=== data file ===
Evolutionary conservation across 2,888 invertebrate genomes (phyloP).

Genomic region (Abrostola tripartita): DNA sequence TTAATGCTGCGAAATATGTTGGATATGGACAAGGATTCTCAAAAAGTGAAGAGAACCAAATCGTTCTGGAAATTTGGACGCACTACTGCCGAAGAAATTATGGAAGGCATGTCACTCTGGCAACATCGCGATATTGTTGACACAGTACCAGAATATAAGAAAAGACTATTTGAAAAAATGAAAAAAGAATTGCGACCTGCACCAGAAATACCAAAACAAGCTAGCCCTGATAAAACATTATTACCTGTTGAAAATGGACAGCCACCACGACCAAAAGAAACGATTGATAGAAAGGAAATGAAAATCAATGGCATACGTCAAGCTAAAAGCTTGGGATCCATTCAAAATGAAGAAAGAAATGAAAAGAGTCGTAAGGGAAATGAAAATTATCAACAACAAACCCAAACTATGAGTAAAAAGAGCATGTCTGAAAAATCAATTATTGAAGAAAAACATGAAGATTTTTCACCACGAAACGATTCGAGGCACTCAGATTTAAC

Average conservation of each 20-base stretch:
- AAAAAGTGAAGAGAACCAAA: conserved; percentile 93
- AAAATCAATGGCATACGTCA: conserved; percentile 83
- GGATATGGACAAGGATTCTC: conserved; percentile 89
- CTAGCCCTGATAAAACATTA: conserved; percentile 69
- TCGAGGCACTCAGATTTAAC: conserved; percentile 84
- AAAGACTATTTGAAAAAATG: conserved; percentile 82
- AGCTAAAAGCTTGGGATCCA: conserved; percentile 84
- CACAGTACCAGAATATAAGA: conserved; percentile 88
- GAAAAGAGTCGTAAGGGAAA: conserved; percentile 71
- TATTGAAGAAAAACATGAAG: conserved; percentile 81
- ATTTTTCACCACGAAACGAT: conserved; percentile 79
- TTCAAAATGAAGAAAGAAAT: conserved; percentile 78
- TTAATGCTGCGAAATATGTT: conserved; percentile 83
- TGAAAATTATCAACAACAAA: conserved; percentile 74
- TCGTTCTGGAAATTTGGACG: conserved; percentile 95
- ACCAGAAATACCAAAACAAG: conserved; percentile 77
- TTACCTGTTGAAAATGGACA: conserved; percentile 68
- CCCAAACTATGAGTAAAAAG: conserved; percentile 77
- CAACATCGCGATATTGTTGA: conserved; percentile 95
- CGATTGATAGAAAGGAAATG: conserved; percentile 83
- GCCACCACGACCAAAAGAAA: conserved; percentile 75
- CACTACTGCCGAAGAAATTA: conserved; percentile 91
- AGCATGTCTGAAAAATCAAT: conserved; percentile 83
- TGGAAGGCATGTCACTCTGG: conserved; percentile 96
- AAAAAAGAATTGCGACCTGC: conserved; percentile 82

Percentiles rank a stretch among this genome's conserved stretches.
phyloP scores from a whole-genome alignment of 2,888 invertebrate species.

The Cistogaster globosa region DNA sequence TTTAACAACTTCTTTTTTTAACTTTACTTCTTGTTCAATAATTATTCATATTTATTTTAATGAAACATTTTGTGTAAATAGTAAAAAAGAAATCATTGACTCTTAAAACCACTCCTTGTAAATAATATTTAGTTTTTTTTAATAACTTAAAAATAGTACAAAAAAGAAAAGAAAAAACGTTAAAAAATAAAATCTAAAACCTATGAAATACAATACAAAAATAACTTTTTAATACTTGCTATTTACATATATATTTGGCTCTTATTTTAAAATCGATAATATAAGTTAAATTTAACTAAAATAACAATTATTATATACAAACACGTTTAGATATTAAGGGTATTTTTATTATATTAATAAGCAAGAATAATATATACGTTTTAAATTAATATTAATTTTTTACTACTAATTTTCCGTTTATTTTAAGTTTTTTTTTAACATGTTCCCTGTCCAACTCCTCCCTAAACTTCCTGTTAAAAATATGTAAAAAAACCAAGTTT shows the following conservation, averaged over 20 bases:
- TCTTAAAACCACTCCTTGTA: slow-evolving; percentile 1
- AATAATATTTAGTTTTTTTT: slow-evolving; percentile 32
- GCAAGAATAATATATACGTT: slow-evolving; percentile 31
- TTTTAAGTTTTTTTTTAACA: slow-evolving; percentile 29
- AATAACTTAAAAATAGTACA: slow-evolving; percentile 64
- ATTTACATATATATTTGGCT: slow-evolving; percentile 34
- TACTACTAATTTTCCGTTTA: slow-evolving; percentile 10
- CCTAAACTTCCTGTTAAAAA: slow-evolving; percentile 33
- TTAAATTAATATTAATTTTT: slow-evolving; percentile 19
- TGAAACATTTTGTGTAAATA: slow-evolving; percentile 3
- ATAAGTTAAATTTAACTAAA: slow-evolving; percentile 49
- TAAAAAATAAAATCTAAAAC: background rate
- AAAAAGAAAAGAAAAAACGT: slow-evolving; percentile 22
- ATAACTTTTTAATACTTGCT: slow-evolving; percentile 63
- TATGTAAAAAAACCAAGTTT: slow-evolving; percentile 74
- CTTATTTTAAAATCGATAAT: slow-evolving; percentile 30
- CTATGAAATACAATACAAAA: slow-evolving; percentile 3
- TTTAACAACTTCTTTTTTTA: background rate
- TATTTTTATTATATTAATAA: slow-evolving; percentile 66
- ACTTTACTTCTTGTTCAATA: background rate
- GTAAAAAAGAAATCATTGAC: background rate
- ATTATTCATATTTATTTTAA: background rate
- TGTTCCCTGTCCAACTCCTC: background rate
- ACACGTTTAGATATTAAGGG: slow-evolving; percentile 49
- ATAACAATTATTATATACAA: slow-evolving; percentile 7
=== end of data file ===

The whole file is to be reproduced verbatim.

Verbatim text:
Evolutionary conservation across 2,888 invertebrate genomes (phyloP).

Genomic region (Abrostola tripartita): DNA sequence TTAATGCTGCGAAATATGTTGGATATGGACAAGGATTCTCAAAAAGTGAAGAGAACCAAATCGTTCTGGAAATTTGGACGCACTACTGCCGAAGAAATTATGGAAGGCATGTCACTCTGGCAACATCGCGATATTGTTGACACAGTACCAGAATATAAGAAAAGACTATTTGAAAAAATGAAAAAAGAATTGCGACCTGCACCAGAAATACCAAAACAAGCTAGCCCTGATAAAACATTATTACCTGTTGAAAATGGACAGCCACCACGACCAAAAGAAACGATTGATAGAAAGGAAATGAAAATCAATGGCATACGTCAAGCTAAAAGCTTGGGATCCATTCAAAATGAAGAAAGAAATGAAAAGAGTCGTAAGGGAAATGAAAATTATCAACAACAAACCCAAACTATGAGTAAAAAGAGCATGTCTGAAAAATCAATTATTGAAGAAAAACATGAAGATTTTTCACCACGAAACGATTCGAGGCACTCAGATTTAAC

Average conservation of each 20-base stretch:
- AAAAAGTGAAGAGAACCAAA: conserved; percentile 93
- AAAATCAATGGCATACGTCA: conserved; percentile 83
- GGATATGGACAAGGATTCTC: conserved; percentile 89
- CTAGCCCTGATAAAACATTA: conserved; percentile 69
- TCGAGGCACTCAGATTTAAC: conserved; percentile 84
- AAAGACTATTTGAAAAAATG: conserved; percentile 82
- AGCTAAAAGCTTGGGATCCA: conserved; percentile 84
- CACAGTACCAGAATATAAGA: conserved; percentile 88
- GAAAAGAGTCGTAAGGGAAA: conserved; percentile 71
- TATTGAAGAAAAACATGAAG: conserved; percentile 81
- ATTTTTCACCACGAAACGAT: conserved; percentile 79
- TTCAAAATGAAGAAAGAAAT: conserved; percentile 78
- TTAATGCTGCGAAATATGTT: conserved; percentile 83
- TGAAAATTATCAACAACAAA: conserved; percentile 74
- TCGTTCTGGAAATTTGGACG: conserved; percentile 95
- ACCAGAAATACCAAAACAAG: conserved; percentile 77
- TTACCTGTTGAAAATGGACA: conserved; percentile 68
- CCCAAACTATGAGTAAAAAG: conserved; percentile 77
- CAACATCGCGATATTGTTGA: conserved; percentile 95
- CGATTGATAGAAAGGAAATG: conserved; percentile 83
- GCCACCACGACCAAAAGAAA: conserved; percentile 75
- CACTACTGCCGAAGAAATTA: conserved; percentile 91
- AGCATGTCTGAAAAATCAAT: conserved; percentile 83
- TGGAAGGCATGTCACTCTGG: conserved; percentile 96
- AAAAAAGAATTGCGACCTGC: conserved; percentile 82

Percentiles rank a stretch among this genome's conserved stretches.
phyloP scores from a whole-genome alignment of 2,888 invertebrate species.

The Cistogaster globosa region DNA sequence TTTAACAACTTCTTTTTTTAACTTTACTTCTTGTTCAATAATTATTCATATTTATTTTAATGAAACATTTTGTGTAAATAGTAAAAAAGAAATCATTGACTCTTAAAACCACTCCTTGTAAATAATATTTAGTTTTTTTTAATAACTTAAAAATAGTACAAAAAAGAAAAGAAAAAACGTTAAAAAATAAAATCTAAAACCTATGAAATACAATACAAAAATAACTTTTTAATACTTGCTATTTACATATATATTTGGCTCTTATTTTAAAATCGATAATATAAGTTAAATTTAACTAAAATAACAATTATTATATACAAACACGTTTAGATATTAAGGGTATTTTTATTATATTAATAAGCAAGAATAATATATACGTTTTAAATTAATATTAATTTTTTACTACTAATTTTCCGTTTATTTTAAGTTTTTTTTTAACATGTTCCCTGTCCAACTCCTCCCTAAACTTCCTGTTAAAAATATGTAAAAAAACCAAGTTT shows the following conservation, averaged over 20 bases:
- TCTTAAAACCACTCCTTGTA: slow-evolving; percentile 1
- AATAATATTTAGTTTTTTTT: slow-evolving; percentile 32
- GCAAGAATAATATATACGTT: slow-evolving; percentile 31
- TTTTAAGTTTTTTTTTAACA: slow-evolving; percentile 29
- AATAACTTAAAAATAGTACA: slow-evolving; percentile 64
- ATTTACATATATATTTGGCT: slow-evolving; percentile 34
- TACTACTAATTTTCCGTTTA: slow-evolving; percentile 10
- CCTAAACTTCCTGTTAAAAA: slow-evolving; percentile 33
- TTAAATTAATATTAATTTTT: slow-evolving; percentile 19
- TGAAACATTTTGTGTAAATA: slow-evolving; percentile 3
- ATAAGTTAAATTTAACTAAA: slow-evolving; percentile 49
- TAAAAAATAAAATCTAAAAC: background rate
- AAAAAGAAAAGAAAAAACGT: slow-evolving; percentile 22
- ATAACTTTTTAATACTTGCT: slow-evolving; percentile 63
- TATGTAAAAAAACCAAGTTT: slow-evolving; percentile 74
- CTTATTTTAAAATCGATAAT: slow-evolving; percentile 30
- CTATGAAATACAATACAAAA: slow-evolving; percentile 3
- TTTAACAACTTCTTTTTTTA: background rate
- TATTTTTATTATATTAATAA: slow-evolving; percentile 66
- ACTTTACTTCTTGTTCAATA: background rate
- GTAAAAAAGAAATCATTGAC: background rate
- ATTATTCATATTTATTTTAA: background rate
- TGTTCCCTGTCCAACTCCTC: background rate
- ACACGTTTAGATATTAAGGG: slow-evolving; percentile 49
- ATAACAATTATTATATACAA: slow-evolving; percentile 7